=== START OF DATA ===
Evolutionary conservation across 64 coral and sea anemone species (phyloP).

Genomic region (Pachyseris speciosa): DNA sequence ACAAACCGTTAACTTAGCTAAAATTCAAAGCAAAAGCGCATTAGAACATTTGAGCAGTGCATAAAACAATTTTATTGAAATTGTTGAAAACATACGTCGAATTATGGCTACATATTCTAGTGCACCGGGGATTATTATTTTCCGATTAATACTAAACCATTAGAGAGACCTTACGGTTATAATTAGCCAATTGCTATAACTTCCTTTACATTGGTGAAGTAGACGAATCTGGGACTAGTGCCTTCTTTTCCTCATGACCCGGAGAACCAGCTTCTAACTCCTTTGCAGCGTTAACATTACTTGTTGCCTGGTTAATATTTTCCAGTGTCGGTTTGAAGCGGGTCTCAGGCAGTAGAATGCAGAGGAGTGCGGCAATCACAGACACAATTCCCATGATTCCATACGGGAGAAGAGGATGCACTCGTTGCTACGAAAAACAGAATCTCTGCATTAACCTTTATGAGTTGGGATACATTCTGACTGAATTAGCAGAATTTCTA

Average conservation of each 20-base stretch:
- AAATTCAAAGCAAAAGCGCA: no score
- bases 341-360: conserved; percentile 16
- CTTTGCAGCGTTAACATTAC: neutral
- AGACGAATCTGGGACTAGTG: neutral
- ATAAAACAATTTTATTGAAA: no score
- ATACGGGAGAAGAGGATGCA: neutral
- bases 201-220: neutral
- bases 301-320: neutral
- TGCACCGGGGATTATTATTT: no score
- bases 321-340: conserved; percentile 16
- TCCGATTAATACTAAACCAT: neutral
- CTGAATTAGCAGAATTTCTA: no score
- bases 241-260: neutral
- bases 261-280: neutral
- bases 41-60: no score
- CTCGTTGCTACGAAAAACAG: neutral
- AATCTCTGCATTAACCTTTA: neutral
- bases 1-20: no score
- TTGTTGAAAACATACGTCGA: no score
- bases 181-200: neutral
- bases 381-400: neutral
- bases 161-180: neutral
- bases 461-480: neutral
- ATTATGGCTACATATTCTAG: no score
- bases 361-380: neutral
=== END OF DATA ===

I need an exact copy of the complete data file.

Evolutionary conservation across 64 coral and sea anemone species (phyloP).

Genomic region (Pachyseris speciosa): DNA sequence ACAAACCGTTAACTTAGCTAAAATTCAAAGCAAAAGCGCATTAGAACATTTGAGCAGTGCATAAAACAATTTTATTGAAATTGTTGAAAACATACGTCGAATTATGGCTACATATTCTAGTGCACCGGGGATTATTATTTTCCGATTAATACTAAACCATTAGAGAGACCTTACGGTTATAATTAGCCAATTGCTATAACTTCCTTTACATTGGTGAAGTAGACGAATCTGGGACTAGTGCCTTCTTTTCCTCATGACCCGGAGAACCAGCTTCTAACTCCTTTGCAGCGTTAACATTACTTGTTGCCTGGTTAATATTTTCCAGTGTCGGTTTGAAGCGGGTCTCAGGCAGTAGAATGCAGAGGAGTGCGGCAATCACAGACACAATTCCCATGATTCCATACGGGAGAAGAGGATGCACTCGTTGCTACGAAAAACAGAATCTCTGCATTAACCTTTATGAGTTGGGATACATTCTGACTGAATTAGCAGAATTTCTA

Average conservation of each 20-base stretch:
- AAATTCAAAGCAAAAGCGCA: no score
- bases 341-360: conserved; percentile 16
- CTTTGCAGCGTTAACATTAC: neutral
- AGACGAATCTGGGACTAGTG: neutral
- ATAAAACAATTTTATTGAAA: no score
- ATACGGGAGAAGAGGATGCA: neutral
- bases 201-220: neutral
- bases 301-320: neutral
- TGCACCGGGGATTATTATTT: no score
- bases 321-340: conserved; percentile 16
- TCCGATTAATACTAAACCAT: neutral
- CTGAATTAGCAGAATTTCTA: no score
- bases 241-260: neutral
- bases 261-280: neutral
- bases 41-60: no score
- CTCGTTGCTACGAAAAACAG: neutral
- AATCTCTGCATTAACCTTTA: neutral
- bases 1-20: no score
- TTGTTGAAAACATACGTCGA: no score
- bases 181-200: neutral
- bases 381-400: neutral
- bases 161-180: neutral
- bases 461-480: neutral
- ATTATGGCTACATATTCTAG: no score
- bases 361-380: neutral